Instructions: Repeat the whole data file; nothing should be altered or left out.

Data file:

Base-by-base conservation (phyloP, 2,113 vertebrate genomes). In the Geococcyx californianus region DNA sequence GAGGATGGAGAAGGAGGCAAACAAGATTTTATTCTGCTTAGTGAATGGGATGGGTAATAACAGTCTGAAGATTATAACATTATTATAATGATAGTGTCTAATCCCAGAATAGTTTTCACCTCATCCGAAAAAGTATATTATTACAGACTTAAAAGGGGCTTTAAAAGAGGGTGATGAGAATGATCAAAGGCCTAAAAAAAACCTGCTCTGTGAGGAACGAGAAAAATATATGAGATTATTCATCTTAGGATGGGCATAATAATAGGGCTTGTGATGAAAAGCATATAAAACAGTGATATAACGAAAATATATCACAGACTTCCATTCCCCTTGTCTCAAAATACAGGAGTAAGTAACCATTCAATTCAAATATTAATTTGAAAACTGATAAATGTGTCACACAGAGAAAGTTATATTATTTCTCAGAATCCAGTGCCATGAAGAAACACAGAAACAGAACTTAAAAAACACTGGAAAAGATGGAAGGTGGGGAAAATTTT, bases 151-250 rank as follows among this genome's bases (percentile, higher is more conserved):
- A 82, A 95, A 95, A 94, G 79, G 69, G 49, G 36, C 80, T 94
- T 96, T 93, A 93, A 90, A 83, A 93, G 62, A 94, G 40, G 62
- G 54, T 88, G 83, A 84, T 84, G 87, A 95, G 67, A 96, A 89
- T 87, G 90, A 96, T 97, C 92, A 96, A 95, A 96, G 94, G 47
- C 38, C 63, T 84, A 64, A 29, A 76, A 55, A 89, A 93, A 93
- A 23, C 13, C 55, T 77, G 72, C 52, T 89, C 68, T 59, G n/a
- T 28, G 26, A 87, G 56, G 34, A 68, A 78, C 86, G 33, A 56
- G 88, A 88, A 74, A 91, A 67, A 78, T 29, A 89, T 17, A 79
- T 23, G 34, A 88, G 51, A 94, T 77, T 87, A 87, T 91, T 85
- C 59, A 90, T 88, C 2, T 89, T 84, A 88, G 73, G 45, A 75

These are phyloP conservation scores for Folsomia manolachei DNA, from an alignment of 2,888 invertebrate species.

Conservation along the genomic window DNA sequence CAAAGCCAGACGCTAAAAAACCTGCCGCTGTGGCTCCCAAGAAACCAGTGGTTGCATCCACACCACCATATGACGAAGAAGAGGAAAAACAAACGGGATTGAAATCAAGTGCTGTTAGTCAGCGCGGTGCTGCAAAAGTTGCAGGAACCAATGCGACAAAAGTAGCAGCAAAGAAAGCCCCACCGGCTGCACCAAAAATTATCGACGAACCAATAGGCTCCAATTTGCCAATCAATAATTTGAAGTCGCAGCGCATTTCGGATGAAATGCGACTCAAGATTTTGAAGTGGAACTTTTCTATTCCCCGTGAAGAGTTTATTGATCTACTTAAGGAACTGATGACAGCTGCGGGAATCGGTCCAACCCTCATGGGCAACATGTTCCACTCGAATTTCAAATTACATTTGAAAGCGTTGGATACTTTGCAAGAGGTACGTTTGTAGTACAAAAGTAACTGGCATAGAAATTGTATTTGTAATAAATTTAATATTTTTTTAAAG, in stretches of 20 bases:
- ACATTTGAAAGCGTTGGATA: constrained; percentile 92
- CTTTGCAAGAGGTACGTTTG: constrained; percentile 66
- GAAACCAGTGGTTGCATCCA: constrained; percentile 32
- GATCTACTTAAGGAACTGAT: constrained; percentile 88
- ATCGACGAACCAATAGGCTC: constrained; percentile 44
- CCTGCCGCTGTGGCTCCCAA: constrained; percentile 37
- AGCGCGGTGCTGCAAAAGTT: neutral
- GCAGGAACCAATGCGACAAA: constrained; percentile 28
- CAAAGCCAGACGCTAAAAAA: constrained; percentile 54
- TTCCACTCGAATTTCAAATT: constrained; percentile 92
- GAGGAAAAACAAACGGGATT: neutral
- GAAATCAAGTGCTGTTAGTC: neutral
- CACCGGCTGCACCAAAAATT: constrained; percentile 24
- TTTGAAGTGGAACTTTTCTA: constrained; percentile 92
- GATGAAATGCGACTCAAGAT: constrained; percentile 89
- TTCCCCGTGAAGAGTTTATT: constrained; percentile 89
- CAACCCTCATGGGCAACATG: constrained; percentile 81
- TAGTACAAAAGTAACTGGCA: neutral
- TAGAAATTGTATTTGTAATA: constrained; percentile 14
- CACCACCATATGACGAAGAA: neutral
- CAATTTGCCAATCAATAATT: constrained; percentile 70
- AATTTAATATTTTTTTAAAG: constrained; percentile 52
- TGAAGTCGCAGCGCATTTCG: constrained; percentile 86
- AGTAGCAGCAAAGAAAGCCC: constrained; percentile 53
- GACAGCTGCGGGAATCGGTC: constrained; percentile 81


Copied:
Base-by-base conservation (phyloP, 2,113 vertebrate genomes). In the Geococcyx californianus region DNA sequence GAGGATGGAGAAGGAGGCAAACAAGATTTTATTCTGCTTAGTGAATGGGATGGGTAATAACAGTCTGAAGATTATAACATTATTATAATGATAGTGTCTAATCCCAGAATAGTTTTCACCTCATCCGAAAAAGTATATTATTACAGACTTAAAAGGGGCTTTAAAAGAGGGTGATGAGAATGATCAAAGGCCTAAAAAAAACCTGCTCTGTGAGGAACGAGAAAAATATATGAGATTATTCATCTTAGGATGGGCATAATAATAGGGCTTGTGATGAAAAGCATATAAAACAGTGATATAACGAAAATATATCACAGACTTCCATTCCCCTTGTCTCAAAATACAGGAGTAAGTAACCATTCAATTCAAATATTAATTTGAAAACTGATAAATGTGTCACACAGAGAAAGTTATATTATTTCTCAGAATCCAGTGCCATGAAGAAACACAGAAACAGAACTTAAAAAACACTGGAAAAGATGGAAGGTGGGGAAAATTTT, bases 151-250 rank as follows among this genome's bases (percentile, higher is more conserved):
- A 82, A 95, A 95, A 94, G 79, G 69, G 49, G 36, C 80, T 94
- T 96, T 93, A 93, A 90, A 83, A 93, G 62, A 94, G 40, G 62
- G 54, T 88, G 83, A 84, T 84, G 87, A 95, G 67, A 96, A 89
- T 87, G 90, A 96, T 97, C 92, A 96, A 95, A 96, G 94, G 47
- C 38, C 63, T 84, A 64, A 29, A 76, A 55, A 89, A 93, A 93
- A 23, C 13, C 55, T 77, G 72, C 52, T 89, C 68, T 59, G n/a
- T 28, G 26, A 87, G 56, G 34, A 68, A 78, C 86, G 33, A 56
- G 88, A 88, A 74, A 91, A 67, A 78, T 29, A 89, T 17, A 79
- T 23, G 34, A 88, G 51, A 94, T 77, T 87, A 87, T 91, T 85
- C 59, A 90, T 88, C 2, T 89, T 84, A 88, G 73, G 45, A 75

These are phyloP conservation scores for Folsomia manolachei DNA, from an alignment of 2,888 invertebrate species.

Conservation along the genomic window DNA sequence CAAAGCCAGACGCTAAAAAACCTGCCGCTGTGGCTCCCAAGAAACCAGTGGTTGCATCCACACCACCATATGACGAAGAAGAGGAAAAACAAACGGGATTGAAATCAAGTGCTGTTAGTCAGCGCGGTGCTGCAAAAGTTGCAGGAACCAATGCGACAAAAGTAGCAGCAAAGAAAGCCCCACCGGCTGCACCAAAAATTATCGACGAACCAATAGGCTCCAATTTGCCAATCAATAATTTGAAGTCGCAGCGCATTTCGGATGAAATGCGACTCAAGATTTTGAAGTGGAACTTTTCTATTCCCCGTGAAGAGTTTATTGATCTACTTAAGGAACTGATGACAGCTGCGGGAATCGGTCCAACCCTCATGGGCAACATGTTCCACTCGAATTTCAAATTACATTTGAAAGCGTTGGATACTTTGCAAGAGGTACGTTTGTAGTACAAAAGTAACTGGCATAGAAATTGTATTTGTAATAAATTTAATATTTTTTTAAAG, in stretches of 20 bases:
- ACATTTGAAAGCGTTGGATA: constrained; percentile 92
- CTTTGCAAGAGGTACGTTTG: constrained; percentile 66
- GAAACCAGTGGTTGCATCCA: constrained; percentile 32
- GATCTACTTAAGGAACTGAT: constrained; percentile 88
- ATCGACGAACCAATAGGCTC: constrained; percentile 44
- CCTGCCGCTGTGGCTCCCAA: constrained; percentile 37
- AGCGCGGTGCTGCAAAAGTT: neutral
- GCAGGAACCAATGCGACAAA: constrained; percentile 28
- CAAAGCCAGACGCTAAAAAA: constrained; percentile 54
- TTCCACTCGAATTTCAAATT: constrained; percentile 92
- GAGGAAAAACAAACGGGATT: neutral
- GAAATCAAGTGCTGTTAGTC: neutral
- CACCGGCTGCACCAAAAATT: constrained; percentile 24
- TTTGAAGTGGAACTTTTCTA: constrained; percentile 92
- GATGAAATGCGACTCAAGAT: constrained; percentile 89
- TTCCCCGTGAAGAGTTTATT: constrained; percentile 89
- CAACCCTCATGGGCAACATG: constrained; percentile 81
- TAGTACAAAAGTAACTGGCA: neutral
- TAGAAATTGTATTTGTAATA: constrained; percentile 14
- CACCACCATATGACGAAGAA: neutral
- CAATTTGCCAATCAATAATT: constrained; percentile 70
- AATTTAATATTTTTTTAAAG: constrained; percentile 52
- TGAAGTCGCAGCGCATTTCG: constrained; percentile 86
- AGTAGCAGCAAAGAAAGCCC: constrained; percentile 53
- GACAGCTGCGGGAATCGGTC: constrained; percentile 81